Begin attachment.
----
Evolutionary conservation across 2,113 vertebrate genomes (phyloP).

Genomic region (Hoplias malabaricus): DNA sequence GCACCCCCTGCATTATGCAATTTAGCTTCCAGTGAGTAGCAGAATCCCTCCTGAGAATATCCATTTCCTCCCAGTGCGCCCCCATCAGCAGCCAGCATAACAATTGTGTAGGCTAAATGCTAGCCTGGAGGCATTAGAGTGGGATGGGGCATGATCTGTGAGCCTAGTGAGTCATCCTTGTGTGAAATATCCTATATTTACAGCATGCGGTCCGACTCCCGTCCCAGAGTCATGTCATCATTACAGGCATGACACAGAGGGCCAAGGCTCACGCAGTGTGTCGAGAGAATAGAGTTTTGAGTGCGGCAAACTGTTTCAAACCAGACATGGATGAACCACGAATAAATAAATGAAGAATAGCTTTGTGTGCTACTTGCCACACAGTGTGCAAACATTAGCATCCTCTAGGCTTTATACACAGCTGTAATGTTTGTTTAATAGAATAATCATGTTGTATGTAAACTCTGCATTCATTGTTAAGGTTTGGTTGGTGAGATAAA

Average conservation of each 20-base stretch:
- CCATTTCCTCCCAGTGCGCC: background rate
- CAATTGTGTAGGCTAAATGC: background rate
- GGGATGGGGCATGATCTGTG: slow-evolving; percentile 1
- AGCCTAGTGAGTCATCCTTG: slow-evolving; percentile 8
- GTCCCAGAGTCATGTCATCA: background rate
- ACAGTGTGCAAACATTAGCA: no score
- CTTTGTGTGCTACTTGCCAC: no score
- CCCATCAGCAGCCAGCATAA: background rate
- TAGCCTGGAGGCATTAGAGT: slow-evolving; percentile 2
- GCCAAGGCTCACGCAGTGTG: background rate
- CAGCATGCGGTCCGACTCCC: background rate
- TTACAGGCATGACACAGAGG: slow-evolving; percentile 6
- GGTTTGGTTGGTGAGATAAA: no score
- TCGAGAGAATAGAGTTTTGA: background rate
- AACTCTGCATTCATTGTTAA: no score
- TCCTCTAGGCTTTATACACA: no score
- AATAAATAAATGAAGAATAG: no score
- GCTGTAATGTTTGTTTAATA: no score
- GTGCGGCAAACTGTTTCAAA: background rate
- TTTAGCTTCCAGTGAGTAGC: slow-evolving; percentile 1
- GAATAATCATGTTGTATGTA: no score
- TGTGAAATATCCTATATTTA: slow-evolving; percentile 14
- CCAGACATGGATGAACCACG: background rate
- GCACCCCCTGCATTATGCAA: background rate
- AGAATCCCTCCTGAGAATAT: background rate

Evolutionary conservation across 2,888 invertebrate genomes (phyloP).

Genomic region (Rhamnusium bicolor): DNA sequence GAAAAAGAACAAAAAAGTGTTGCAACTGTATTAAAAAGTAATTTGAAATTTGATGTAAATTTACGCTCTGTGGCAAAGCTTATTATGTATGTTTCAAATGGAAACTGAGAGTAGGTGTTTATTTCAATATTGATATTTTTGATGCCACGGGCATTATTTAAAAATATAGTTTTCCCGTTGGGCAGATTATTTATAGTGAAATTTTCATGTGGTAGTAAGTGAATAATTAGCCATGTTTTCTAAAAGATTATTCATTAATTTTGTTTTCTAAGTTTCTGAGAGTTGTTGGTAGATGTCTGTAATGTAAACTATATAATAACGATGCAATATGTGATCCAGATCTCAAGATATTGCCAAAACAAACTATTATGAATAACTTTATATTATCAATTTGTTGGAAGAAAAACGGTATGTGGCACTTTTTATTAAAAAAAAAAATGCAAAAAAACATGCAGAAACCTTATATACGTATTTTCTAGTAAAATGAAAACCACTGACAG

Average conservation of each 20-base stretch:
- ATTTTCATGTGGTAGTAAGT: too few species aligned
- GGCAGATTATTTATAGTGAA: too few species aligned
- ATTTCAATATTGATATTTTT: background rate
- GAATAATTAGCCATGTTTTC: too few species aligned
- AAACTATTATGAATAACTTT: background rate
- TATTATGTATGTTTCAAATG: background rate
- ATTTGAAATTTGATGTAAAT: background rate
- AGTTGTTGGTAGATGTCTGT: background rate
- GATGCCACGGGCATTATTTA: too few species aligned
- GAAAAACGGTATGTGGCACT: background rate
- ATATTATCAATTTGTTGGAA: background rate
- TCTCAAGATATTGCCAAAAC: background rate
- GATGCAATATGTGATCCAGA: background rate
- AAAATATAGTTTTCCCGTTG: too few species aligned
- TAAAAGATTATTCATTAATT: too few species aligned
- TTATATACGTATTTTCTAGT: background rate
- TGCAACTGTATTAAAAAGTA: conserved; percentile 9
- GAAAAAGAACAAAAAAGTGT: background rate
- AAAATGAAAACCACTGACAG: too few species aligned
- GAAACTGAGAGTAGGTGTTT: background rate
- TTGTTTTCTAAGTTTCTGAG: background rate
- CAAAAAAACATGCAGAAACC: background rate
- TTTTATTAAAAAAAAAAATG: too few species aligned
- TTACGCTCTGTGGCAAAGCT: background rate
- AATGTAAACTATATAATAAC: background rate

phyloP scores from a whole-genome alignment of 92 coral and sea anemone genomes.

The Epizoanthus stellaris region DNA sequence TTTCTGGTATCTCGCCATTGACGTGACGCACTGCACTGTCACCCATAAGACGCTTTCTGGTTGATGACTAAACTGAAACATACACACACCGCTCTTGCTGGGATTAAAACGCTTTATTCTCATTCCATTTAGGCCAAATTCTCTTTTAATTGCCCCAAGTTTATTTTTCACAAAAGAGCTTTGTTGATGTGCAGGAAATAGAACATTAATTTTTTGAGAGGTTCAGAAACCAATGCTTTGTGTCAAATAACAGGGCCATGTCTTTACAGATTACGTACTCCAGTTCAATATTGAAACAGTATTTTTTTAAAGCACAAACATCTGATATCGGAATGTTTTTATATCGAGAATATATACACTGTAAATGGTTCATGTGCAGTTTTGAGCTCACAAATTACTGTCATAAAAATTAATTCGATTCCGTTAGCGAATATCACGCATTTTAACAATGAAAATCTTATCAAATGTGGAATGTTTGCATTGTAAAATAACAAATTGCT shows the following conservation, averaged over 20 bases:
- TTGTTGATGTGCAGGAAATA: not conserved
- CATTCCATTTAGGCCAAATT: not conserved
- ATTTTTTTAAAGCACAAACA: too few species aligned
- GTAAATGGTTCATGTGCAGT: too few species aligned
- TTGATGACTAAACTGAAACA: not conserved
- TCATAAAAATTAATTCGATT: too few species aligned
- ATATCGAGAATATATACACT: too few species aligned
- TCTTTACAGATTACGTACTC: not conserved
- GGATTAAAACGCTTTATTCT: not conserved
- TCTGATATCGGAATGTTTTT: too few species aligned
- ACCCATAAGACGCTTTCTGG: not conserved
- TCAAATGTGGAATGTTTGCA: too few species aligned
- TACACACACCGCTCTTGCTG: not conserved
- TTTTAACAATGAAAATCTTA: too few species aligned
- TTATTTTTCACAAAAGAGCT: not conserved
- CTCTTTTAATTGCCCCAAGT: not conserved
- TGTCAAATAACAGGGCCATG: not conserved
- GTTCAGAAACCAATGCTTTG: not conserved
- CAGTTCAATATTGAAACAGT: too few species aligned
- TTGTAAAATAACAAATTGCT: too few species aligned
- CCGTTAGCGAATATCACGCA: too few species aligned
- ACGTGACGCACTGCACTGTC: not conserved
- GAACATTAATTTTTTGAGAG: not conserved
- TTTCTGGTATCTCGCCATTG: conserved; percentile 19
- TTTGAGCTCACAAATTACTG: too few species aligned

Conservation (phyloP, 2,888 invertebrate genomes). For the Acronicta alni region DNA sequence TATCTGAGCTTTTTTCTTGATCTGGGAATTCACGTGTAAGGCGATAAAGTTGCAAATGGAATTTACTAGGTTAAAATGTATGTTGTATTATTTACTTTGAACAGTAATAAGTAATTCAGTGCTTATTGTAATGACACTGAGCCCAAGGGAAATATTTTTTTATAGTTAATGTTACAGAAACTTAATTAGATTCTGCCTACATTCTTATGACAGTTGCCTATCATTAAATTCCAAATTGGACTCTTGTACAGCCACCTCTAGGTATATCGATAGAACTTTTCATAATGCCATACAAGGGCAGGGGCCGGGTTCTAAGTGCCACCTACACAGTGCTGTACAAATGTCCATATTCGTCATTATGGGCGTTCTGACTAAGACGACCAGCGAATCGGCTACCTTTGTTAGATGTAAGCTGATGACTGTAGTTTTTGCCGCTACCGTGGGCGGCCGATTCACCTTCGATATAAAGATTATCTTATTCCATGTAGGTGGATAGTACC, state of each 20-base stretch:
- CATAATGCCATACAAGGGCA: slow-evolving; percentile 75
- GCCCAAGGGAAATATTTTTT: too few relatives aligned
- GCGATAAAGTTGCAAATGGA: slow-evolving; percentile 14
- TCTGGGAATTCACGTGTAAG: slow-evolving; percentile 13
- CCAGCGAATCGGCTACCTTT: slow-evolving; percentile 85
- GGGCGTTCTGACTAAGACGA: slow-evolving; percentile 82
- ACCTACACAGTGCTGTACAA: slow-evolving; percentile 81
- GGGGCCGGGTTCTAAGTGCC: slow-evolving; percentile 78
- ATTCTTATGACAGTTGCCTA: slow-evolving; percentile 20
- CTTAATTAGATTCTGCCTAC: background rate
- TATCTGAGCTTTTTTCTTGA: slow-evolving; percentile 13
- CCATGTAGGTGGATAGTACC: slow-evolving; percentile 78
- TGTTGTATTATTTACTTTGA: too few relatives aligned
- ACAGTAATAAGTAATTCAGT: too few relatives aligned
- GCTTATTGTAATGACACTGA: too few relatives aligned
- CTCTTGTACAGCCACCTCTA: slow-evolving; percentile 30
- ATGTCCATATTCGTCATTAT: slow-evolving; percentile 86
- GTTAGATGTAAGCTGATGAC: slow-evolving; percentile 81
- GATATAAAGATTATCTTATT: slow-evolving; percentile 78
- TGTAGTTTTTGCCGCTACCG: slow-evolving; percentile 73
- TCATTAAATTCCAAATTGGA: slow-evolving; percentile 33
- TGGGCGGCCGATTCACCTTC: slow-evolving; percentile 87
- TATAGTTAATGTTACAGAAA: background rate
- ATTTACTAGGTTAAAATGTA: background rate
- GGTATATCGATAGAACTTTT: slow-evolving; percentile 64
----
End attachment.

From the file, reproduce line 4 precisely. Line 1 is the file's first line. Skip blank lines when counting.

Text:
- CCATTTCCTCCCAGTGCGCC: background rate